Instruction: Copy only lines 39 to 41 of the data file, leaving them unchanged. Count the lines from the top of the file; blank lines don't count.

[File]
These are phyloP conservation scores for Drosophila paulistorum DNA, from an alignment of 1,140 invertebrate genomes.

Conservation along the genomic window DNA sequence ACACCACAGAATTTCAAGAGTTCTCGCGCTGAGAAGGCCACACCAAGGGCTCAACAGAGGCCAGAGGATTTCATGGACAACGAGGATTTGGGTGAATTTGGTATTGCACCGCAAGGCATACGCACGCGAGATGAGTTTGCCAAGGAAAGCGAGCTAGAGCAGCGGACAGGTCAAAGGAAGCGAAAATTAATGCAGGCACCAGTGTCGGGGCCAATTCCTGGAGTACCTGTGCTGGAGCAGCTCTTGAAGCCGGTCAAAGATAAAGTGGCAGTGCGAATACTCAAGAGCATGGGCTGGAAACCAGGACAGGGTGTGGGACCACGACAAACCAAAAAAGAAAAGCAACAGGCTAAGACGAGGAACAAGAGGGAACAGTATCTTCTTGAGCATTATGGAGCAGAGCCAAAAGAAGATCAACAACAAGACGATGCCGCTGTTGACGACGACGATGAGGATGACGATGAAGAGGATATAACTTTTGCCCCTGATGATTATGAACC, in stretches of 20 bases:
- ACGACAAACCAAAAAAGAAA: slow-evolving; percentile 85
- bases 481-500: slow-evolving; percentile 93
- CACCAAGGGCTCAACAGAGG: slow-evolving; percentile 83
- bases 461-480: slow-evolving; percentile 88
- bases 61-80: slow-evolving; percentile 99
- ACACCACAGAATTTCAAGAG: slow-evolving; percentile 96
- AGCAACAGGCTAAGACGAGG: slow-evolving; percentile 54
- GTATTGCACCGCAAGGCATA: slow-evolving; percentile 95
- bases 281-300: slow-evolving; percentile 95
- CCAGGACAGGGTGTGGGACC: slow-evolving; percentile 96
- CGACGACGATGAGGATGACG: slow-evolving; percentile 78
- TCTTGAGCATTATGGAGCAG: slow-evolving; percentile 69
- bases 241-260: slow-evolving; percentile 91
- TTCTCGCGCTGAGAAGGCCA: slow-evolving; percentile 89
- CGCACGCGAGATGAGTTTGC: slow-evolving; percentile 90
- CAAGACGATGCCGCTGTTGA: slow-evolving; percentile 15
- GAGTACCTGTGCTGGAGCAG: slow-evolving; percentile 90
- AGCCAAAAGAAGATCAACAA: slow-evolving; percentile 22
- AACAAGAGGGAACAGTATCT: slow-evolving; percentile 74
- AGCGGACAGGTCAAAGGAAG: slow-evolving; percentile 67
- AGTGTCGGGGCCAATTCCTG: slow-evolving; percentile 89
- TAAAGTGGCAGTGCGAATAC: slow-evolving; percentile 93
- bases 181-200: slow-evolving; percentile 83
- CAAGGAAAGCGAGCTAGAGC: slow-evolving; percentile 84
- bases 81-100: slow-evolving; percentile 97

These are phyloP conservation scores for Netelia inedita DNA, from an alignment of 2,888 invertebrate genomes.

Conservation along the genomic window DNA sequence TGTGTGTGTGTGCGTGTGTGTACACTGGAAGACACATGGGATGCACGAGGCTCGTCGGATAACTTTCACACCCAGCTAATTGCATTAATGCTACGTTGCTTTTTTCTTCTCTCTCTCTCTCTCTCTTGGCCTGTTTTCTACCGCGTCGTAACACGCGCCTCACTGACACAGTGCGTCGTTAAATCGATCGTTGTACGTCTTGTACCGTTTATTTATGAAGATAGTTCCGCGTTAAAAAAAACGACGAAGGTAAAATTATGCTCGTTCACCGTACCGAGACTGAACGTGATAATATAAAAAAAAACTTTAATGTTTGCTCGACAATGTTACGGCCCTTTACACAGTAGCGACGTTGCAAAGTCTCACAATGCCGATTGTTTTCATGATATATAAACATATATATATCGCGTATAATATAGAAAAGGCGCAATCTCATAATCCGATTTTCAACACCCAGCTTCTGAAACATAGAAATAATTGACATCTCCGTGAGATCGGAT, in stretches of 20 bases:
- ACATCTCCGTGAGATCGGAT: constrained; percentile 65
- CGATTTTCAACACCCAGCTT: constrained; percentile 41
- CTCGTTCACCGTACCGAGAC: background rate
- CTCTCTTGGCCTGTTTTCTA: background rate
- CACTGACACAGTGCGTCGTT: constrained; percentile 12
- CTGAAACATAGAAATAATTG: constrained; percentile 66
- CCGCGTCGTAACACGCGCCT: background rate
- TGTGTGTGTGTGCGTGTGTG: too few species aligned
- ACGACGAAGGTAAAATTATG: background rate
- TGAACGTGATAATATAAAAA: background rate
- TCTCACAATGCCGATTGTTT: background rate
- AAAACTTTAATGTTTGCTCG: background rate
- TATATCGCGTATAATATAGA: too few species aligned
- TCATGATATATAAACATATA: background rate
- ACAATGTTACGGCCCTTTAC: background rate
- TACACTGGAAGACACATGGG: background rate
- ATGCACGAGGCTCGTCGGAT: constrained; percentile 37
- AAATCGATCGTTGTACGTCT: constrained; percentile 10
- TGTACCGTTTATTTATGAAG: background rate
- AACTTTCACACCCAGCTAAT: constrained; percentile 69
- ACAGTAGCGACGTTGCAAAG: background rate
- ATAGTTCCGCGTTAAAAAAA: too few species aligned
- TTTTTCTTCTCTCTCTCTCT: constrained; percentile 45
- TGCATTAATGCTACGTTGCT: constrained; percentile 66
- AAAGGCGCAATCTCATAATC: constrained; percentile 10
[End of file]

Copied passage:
- TGAACGTGATAATATAAAAA: background rate
- TCTCACAATGCCGATTGTTT: background rate
- AAAACTTTAATGTTTGCTCG: background rate